+1 because i can. but i don't do lots of rests usually. especially as i use a lot of english base malt, golden promise or maris otter, it comes so well modified. i find avoiding dough balls / dumplings is easier at protein rest temp than sacc rest temp, so in general i dough in somewhere in the 50's and hold for a few minutes, ramp to a single sacc rest, and then to mashout. single infusion mashing does feel a bit like taking the ferrari to go shopping. but i can't tell the difference between these beers and ones with multiple sacc rests for these simple grain bill beers. i love making less familiar beers with beta glucan or ferrulic acid rests, protein, two sacc rests, as in beers with a lot of unmalted grains or lots of oats of unfamiliar pilsner malt, then i feel i'm getting the most out of my little german friend
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Re: To single step or to multi step

Unread postby Elderberry » Thu Nov 13, 2014 8:20 am

I'll add to my comment. I do it because I can, but also because I think it's fun. I was internetting around not long ago and found a website with a graph of what happens at different temps (sorry, I have no idea where I found it). I used that and ended up with possibly the best head retention I've had on a beer. Of course, it's entirely possible that the addition of rye and oats in the mash helped.

I'm useless, I know. But somehow I brew pretty good beer.
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Re: To single step or to multi step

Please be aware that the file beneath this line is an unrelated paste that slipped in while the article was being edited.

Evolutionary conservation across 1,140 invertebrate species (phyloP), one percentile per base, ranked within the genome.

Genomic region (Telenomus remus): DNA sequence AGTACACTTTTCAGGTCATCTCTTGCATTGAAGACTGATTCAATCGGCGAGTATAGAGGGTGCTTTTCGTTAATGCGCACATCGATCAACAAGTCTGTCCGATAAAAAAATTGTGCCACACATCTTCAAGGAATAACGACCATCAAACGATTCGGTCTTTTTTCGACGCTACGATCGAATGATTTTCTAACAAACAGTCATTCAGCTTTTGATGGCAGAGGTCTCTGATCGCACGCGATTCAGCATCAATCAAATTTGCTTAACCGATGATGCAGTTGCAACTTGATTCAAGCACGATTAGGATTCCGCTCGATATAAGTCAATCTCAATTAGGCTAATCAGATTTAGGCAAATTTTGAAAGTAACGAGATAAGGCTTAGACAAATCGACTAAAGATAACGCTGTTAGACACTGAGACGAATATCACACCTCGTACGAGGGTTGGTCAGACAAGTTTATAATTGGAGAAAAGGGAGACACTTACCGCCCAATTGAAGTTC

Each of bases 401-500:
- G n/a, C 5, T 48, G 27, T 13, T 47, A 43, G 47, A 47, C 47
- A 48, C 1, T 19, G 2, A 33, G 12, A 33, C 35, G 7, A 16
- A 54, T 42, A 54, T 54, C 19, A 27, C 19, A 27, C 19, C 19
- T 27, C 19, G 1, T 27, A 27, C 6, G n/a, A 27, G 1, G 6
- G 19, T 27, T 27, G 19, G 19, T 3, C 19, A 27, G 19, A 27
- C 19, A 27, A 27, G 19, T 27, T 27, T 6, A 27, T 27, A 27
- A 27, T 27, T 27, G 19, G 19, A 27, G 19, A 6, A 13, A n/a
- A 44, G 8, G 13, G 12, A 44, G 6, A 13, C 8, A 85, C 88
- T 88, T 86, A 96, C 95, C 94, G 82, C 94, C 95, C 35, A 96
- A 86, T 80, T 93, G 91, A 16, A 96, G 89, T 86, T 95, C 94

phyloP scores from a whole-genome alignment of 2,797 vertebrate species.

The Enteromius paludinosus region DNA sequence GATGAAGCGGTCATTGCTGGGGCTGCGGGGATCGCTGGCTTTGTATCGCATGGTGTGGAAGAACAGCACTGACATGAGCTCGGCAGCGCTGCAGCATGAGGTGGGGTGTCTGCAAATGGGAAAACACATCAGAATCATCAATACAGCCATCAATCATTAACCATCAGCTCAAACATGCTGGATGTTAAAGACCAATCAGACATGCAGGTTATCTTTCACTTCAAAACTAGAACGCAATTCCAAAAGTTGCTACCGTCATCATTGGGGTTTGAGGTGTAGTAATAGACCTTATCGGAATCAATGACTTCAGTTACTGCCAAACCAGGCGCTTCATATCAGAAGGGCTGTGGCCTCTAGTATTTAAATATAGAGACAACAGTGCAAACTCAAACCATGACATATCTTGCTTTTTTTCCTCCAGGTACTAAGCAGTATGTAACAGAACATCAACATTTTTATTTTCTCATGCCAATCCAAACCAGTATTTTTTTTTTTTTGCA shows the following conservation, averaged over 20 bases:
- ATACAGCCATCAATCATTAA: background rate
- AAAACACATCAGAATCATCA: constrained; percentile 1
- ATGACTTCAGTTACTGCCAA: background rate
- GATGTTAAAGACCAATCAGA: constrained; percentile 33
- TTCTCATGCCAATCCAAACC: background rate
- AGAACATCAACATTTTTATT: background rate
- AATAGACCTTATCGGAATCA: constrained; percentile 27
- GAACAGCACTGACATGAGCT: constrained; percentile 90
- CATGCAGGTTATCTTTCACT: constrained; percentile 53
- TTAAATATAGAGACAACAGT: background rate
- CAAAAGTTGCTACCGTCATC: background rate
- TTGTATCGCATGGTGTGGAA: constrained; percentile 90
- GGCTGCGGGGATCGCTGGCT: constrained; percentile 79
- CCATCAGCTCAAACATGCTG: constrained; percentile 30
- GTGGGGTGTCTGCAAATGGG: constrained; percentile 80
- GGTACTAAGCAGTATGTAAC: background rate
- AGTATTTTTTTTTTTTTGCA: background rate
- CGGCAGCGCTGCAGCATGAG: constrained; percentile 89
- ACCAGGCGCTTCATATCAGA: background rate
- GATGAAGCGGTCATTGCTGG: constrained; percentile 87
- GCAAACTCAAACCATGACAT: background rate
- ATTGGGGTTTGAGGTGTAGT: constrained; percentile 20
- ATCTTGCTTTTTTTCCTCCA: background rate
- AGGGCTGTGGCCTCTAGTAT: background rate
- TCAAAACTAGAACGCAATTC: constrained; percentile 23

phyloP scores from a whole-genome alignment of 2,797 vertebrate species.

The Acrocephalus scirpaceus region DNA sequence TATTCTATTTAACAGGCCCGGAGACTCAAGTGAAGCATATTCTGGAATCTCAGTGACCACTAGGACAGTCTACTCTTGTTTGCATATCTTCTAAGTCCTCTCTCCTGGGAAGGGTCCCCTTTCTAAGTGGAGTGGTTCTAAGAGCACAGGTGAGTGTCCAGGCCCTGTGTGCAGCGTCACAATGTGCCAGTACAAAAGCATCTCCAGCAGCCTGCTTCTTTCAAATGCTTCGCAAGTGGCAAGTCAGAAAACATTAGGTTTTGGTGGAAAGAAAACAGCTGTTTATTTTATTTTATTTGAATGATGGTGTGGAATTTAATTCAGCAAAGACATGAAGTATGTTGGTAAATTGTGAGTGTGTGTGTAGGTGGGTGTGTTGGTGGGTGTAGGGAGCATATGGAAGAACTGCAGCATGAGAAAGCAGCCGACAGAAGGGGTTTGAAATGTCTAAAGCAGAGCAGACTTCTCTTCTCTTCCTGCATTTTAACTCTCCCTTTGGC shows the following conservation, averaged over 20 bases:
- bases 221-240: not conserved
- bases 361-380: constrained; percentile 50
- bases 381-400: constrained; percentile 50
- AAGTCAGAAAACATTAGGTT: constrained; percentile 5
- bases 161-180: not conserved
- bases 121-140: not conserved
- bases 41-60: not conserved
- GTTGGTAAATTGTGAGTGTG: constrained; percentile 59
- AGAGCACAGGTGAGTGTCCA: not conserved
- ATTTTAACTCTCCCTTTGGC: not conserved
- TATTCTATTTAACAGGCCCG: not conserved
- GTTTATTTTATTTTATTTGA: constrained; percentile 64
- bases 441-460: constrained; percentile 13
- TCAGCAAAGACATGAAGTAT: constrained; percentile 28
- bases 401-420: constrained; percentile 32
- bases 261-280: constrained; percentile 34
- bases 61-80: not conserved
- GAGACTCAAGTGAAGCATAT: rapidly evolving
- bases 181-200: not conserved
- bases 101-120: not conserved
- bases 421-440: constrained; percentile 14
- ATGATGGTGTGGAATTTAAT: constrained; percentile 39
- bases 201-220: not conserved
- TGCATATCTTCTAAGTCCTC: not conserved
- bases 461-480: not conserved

Unread postby dinnerstick » Thu Nov 13, 2014 10:10 am

hahaha...
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Re: To single step or to multi step

Unread postby richard54 » Thu Nov 13, 2014 5:44 pm

Appart from curiosity my other reason for wanting a single rest at 66 "or thereabouts is because my beers all have a specific taste which although not unpleasant is different to pub beers. I wondered if this is due to the multi step mash profile.. I going to use a different yeast supplier next brew to see if that makes a difference..... I need a taste diagnosis!
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Re: To single step or to multi step

Unread postby Erick » Thu Nov 13, 2014 7:39 pm

This is a very interesting article about the differences between One-step and Multi-step.
http://wittepaard.roodetoren.nl/index.p ... n&Itemid=6
(might even be the one elderberry refers to)

Unfortunatly it's in Dutch, but google translate might do some good work?
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Re: To single step or to multi step

Unread postby Dicko » Thu Nov 13, 2014 7:59 pm

richard54 wrote:Appart from curiosity my other reason for wanting a single rest at 66 "or thereabouts is because my beers all have a specific taste which although not unpleasant is different to pub beers. I wondered if this is due to the multi step mash profile.. I going to use a different yeast supplier next brew to see if that makes a difference..... I need a taste diagnosis!